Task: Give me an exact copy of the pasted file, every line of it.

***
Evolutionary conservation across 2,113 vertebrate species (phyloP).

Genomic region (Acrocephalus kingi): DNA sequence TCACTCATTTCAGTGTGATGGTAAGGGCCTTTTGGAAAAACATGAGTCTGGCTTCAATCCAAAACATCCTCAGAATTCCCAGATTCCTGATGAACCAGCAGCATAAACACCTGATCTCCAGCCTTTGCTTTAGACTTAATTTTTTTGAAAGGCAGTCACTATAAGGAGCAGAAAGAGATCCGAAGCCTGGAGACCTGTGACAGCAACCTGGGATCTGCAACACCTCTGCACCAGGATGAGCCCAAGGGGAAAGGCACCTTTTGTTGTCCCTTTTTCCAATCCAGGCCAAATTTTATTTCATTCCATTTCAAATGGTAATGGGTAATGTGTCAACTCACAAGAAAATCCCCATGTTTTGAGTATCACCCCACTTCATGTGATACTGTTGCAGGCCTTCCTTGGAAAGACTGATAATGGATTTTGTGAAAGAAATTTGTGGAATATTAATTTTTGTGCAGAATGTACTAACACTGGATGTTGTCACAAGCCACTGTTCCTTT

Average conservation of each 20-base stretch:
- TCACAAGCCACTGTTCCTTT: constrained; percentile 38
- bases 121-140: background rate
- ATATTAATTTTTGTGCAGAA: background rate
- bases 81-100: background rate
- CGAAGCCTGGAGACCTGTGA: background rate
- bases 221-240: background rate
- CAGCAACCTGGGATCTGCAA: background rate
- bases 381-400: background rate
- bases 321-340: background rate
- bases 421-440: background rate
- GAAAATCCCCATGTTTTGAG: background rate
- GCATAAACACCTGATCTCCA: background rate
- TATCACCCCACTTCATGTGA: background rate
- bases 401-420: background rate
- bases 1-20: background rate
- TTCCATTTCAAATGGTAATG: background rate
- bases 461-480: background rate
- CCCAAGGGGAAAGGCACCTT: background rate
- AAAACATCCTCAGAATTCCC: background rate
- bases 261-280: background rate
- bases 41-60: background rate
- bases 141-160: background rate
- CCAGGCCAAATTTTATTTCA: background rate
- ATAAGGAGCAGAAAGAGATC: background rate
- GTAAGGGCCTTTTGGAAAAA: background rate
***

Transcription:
Evolutionary conservation across 2,113 vertebrate species (phyloP).

Genomic region (Acrocephalus kingi): DNA sequence TCACTCATTTCAGTGTGATGGTAAGGGCCTTTTGGAAAAACATGAGTCTGGCTTCAATCCAAAACATCCTCAGAATTCCCAGATTCCTGATGAACCAGCAGCATAAACACCTGATCTCCAGCCTTTGCTTTAGACTTAATTTTTTTGAAAGGCAGTCACTATAAGGAGCAGAAAGAGATCCGAAGCCTGGAGACCTGTGACAGCAACCTGGGATCTGCAACACCTCTGCACCAGGATGAGCCCAAGGGGAAAGGCACCTTTTGTTGTCCCTTTTTCCAATCCAGGCCAAATTTTATTTCATTCCATTTCAAATGGTAATGGGTAATGTGTCAACTCACAAGAAAATCCCCATGTTTTGAGTATCACCCCACTTCATGTGATACTGTTGCAGGCCTTCCTTGGAAAGACTGATAATGGATTTTGTGAAAGAAATTTGTGGAATATTAATTTTTGTGCAGAATGTACTAACACTGGATGTTGTCACAAGCCACTGTTCCTTT

Average conservation of each 20-base stretch:
- TCACAAGCCACTGTTCCTTT: constrained; percentile 38
- bases 121-140: background rate
- ATATTAATTTTTGTGCAGAA: background rate
- bases 81-100: background rate
- CGAAGCCTGGAGACCTGTGA: background rate
- bases 221-240: background rate
- CAGCAACCTGGGATCTGCAA: background rate
- bases 381-400: background rate
- bases 321-340: background rate
- bases 421-440: background rate
- GAAAATCCCCATGTTTTGAG: background rate
- GCATAAACACCTGATCTCCA: background rate
- TATCACCCCACTTCATGTGA: background rate
- bases 401-420: background rate
- bases 1-20: background rate
- TTCCATTTCAAATGGTAATG: background rate
- bases 461-480: background rate
- CCCAAGGGGAAAGGCACCTT: background rate
- AAAACATCCTCAGAATTCCC: background rate
- bases 261-280: background rate
- bases 41-60: background rate
- bases 141-160: background rate
- CCAGGCCAAATTTTATTTCA: background rate
- ATAAGGAGCAGAAAGAGATC: background rate
- GTAAGGGCCTTTTGGAAAAA: background rate